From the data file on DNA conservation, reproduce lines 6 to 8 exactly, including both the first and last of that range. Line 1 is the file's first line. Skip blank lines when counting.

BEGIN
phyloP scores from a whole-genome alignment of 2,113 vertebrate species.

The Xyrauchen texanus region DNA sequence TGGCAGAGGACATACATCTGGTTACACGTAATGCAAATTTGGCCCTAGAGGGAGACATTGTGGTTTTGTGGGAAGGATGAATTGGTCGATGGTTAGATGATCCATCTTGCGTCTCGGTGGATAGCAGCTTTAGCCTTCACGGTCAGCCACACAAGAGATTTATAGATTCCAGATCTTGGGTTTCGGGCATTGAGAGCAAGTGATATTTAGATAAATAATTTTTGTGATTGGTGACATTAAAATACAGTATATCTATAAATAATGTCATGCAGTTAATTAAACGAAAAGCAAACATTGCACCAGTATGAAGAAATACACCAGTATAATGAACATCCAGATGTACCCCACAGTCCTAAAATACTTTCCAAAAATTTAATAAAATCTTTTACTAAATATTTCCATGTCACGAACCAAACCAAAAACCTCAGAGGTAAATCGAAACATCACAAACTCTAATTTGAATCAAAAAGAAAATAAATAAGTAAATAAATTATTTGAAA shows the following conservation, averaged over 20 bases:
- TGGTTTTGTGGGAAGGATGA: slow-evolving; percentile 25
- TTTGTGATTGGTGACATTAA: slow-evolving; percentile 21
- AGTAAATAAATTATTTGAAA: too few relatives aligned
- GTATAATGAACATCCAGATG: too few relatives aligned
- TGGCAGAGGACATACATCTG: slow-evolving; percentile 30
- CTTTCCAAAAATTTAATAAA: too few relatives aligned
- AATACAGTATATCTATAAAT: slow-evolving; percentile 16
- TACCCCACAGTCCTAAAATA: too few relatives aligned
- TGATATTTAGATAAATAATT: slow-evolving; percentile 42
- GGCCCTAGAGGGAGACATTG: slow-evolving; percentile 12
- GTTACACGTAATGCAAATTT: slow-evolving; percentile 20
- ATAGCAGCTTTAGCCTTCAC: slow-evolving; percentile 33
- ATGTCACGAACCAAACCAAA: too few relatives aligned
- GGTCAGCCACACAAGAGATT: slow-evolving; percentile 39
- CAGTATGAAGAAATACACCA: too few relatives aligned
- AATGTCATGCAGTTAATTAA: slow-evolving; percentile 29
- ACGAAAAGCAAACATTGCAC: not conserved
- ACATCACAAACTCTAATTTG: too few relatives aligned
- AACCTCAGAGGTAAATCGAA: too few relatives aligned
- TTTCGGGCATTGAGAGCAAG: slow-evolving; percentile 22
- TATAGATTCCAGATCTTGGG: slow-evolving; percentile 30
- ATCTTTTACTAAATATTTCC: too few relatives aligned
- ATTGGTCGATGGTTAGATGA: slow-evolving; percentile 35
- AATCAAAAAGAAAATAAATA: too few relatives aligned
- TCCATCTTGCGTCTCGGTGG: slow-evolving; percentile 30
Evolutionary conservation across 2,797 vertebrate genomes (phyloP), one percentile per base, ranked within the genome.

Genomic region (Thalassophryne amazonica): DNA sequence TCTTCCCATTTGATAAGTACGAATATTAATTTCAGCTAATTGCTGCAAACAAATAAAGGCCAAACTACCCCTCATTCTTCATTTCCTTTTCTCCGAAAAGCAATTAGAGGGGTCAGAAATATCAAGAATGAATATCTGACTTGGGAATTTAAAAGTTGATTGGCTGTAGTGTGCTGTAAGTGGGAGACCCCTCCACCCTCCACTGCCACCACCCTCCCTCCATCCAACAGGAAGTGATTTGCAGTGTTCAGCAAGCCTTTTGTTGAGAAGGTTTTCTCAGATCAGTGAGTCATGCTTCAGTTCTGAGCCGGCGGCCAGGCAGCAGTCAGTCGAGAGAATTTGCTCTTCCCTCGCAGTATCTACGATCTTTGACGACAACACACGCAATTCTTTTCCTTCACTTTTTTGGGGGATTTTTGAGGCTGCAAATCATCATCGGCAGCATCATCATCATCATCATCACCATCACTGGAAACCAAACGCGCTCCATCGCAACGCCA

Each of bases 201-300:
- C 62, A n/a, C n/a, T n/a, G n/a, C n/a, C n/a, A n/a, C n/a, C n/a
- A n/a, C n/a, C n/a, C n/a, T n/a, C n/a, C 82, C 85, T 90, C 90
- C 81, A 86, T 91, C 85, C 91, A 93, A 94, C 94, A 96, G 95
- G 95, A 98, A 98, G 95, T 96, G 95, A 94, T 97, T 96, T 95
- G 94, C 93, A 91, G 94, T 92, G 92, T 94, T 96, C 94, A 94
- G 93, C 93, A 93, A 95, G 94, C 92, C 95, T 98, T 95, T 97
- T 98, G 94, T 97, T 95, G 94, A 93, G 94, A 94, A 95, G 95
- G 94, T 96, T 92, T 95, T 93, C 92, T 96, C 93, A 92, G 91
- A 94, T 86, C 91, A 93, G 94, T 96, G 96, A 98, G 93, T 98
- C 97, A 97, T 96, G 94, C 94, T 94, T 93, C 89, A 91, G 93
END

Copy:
- GTATAATGAACATCCAGATG: too few relatives aligned
- TGGCAGAGGACATACATCTG: slow-evolving; percentile 30
- CTTTCCAAAAATTTAATAAA: too few relatives aligned